The dog looks to be of St. John’s water dog extraction. It has the robust build of that breed, and like many that were imported into the UK during the early nineteenth century, it has feathering.

Of course, the dog likely isn’t of “pure breeding.”

Through much of the nineteenth century, retrievers were the gentry’s equivalent of the poacher’s lurcher. Each shooting nobleman bred retrievers by crossing different types of dog. As we’ve seen, this tradition heavily conflicted with the British dog fancy that came later, which demanded that every retriever be a black dog.

This dog is particularly interesting because it’s red and white. It doesn’t appear to be a liver and white dog at all. The red coloration is the same that appears on golden retrievers and Irish setters. However, it’s also a particolor, which is unlike any golden retriever living today.

But if this dog had been bred to solid black dogs, the recessive red coloration would be carried, and the chances are good that one of its descendants would have been a solid red or gold dog.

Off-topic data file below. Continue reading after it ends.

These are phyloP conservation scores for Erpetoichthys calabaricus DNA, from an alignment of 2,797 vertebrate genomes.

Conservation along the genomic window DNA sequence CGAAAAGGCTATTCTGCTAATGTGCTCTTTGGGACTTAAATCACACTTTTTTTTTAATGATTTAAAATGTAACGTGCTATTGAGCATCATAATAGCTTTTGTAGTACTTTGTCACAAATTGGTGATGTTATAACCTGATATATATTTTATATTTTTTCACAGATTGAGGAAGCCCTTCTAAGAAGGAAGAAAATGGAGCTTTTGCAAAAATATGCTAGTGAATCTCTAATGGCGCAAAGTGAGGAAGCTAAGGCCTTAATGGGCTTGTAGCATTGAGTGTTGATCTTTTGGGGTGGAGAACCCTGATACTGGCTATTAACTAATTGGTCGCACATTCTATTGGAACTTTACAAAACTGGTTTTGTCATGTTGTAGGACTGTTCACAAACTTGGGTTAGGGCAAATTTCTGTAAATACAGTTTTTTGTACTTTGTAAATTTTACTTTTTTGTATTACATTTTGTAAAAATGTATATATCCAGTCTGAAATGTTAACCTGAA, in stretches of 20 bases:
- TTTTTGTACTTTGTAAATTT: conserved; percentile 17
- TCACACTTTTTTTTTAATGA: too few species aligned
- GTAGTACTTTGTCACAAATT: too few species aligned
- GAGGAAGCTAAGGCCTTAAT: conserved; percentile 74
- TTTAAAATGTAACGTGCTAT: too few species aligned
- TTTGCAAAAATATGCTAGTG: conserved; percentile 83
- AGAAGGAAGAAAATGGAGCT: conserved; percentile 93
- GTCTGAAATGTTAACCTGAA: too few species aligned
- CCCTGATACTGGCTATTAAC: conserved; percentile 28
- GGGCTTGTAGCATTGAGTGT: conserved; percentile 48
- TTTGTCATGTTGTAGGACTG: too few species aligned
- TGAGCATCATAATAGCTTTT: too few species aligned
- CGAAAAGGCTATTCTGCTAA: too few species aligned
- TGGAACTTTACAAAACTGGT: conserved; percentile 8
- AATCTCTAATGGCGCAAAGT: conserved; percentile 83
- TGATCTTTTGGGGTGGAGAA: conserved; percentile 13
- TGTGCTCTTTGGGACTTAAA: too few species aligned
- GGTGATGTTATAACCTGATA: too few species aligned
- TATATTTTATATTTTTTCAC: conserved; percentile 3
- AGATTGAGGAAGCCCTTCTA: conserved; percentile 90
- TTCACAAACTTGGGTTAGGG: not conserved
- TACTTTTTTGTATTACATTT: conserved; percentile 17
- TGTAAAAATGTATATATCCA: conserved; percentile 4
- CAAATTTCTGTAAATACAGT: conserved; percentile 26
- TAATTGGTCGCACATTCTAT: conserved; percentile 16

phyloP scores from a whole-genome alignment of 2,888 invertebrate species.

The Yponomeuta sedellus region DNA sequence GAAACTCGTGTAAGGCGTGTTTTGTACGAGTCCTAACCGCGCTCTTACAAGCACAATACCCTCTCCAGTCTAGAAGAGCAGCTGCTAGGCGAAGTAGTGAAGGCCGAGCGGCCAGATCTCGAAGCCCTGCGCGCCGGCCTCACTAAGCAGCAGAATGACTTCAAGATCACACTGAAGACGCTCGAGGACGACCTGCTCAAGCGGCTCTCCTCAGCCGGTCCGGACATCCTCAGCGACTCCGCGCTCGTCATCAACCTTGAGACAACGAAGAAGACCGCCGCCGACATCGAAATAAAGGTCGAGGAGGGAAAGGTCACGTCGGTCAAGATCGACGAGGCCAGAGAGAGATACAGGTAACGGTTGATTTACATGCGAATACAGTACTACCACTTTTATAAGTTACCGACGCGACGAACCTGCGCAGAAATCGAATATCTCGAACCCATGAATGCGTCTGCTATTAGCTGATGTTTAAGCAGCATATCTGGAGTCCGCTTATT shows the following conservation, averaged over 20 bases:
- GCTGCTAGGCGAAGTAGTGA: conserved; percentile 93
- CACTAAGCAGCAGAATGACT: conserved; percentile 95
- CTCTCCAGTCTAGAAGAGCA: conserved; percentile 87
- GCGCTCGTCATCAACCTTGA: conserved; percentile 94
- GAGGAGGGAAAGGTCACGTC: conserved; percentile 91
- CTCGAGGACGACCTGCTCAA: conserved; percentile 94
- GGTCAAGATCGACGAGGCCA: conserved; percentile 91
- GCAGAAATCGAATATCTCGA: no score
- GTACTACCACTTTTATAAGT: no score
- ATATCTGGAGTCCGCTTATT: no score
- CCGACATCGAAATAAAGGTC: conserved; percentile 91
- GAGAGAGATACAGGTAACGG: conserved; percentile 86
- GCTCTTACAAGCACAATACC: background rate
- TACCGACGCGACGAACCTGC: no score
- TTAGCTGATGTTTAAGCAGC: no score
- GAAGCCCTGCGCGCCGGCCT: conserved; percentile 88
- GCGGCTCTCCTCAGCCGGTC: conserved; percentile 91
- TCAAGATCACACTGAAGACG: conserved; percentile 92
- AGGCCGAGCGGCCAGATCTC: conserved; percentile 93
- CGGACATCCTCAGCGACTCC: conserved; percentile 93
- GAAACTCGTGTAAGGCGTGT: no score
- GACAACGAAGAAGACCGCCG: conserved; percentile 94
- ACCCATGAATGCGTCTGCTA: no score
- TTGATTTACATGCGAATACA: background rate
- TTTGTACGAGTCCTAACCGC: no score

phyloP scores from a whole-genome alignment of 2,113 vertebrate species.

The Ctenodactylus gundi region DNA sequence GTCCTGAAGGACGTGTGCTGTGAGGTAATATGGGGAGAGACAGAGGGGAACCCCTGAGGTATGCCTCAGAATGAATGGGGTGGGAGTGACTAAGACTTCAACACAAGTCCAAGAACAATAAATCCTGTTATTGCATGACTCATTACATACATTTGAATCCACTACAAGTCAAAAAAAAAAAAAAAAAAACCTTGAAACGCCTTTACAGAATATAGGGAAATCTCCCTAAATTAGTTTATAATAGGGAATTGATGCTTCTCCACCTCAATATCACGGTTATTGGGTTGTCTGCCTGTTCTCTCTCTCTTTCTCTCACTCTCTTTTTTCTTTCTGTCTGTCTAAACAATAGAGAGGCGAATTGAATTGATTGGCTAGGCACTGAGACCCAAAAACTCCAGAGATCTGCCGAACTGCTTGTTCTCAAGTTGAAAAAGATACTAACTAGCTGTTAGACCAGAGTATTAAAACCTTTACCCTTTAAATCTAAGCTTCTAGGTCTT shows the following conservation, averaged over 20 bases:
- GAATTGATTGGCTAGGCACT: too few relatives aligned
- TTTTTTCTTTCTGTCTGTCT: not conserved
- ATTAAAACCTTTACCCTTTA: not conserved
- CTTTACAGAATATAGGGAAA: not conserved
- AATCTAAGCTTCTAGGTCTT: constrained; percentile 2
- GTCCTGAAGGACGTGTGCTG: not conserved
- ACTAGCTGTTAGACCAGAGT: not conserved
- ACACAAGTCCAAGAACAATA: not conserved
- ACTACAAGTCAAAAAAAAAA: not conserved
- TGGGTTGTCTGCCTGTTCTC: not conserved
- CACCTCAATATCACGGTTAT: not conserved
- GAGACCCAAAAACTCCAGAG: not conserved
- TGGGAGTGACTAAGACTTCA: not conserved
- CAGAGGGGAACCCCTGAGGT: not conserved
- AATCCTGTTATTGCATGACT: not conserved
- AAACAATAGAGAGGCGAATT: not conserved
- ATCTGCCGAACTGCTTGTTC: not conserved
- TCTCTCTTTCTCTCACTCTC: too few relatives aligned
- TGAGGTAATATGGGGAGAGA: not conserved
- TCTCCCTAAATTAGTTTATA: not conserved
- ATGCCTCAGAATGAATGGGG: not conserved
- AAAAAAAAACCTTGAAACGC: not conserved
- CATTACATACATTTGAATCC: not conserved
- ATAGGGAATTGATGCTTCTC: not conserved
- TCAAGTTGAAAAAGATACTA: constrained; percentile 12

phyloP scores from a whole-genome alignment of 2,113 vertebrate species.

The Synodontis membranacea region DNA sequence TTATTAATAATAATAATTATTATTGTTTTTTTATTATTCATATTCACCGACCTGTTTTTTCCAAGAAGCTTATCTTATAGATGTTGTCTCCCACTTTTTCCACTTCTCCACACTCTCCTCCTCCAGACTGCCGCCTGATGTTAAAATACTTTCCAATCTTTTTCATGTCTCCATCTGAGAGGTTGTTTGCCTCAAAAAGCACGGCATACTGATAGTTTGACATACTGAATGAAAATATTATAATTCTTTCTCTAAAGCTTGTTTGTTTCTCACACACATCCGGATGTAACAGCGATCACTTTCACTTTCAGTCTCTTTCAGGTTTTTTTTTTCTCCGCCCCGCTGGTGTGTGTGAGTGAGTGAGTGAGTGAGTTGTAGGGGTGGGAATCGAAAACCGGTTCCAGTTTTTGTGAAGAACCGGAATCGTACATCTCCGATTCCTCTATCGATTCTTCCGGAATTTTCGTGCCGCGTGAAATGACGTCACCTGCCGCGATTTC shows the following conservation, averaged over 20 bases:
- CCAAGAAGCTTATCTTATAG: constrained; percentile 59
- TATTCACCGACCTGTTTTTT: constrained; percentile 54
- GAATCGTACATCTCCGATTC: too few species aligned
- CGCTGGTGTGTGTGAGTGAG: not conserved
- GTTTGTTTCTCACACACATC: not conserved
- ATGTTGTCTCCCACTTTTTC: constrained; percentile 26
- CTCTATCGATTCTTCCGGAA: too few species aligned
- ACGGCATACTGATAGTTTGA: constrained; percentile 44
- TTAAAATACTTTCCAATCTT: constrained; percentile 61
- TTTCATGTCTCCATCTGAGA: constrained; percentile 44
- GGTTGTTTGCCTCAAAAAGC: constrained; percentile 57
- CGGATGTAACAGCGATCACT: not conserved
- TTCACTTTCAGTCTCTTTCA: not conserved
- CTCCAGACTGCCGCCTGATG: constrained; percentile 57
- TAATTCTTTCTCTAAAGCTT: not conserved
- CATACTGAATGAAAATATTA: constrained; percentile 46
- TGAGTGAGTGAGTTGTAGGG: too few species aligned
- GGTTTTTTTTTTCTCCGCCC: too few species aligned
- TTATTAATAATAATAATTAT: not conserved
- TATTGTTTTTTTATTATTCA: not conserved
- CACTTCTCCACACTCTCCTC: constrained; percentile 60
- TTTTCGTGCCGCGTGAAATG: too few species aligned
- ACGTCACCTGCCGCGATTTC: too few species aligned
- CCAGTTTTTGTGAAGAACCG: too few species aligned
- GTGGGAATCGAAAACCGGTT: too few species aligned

I don’t know any specifics about this retriever. I don’t know its name or where it lived. All I know is that it’s a British retriever from the early to middle nineteenth century. If anyone knows any more details, please pass them along.

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Unlike the somewhat problematic aquatic ape theory, what I’m about to propose really isn’t that controversial at all.

The acquatic ape theory (more correctly called “the aquatic ape hypothesis”) argues that it was living in and near the water that forced humans to evolve bipedalism and is also used to explain why we have fat under our skin and like to swim. It’s even used as a possible reason why we have little fur left on our bodies, and it also claims that humans are unique among primates in our ability to hold our breaths under water, which isn’t actually true.

This hypothesis contends that humans were on our way to becoming marine mammals, and that this has made all the difference.

I don’t buy it.

But I do think something like this has happened with another animal that we currently don’t regard as being a “marine mammal.”

I’m talking about retrievers.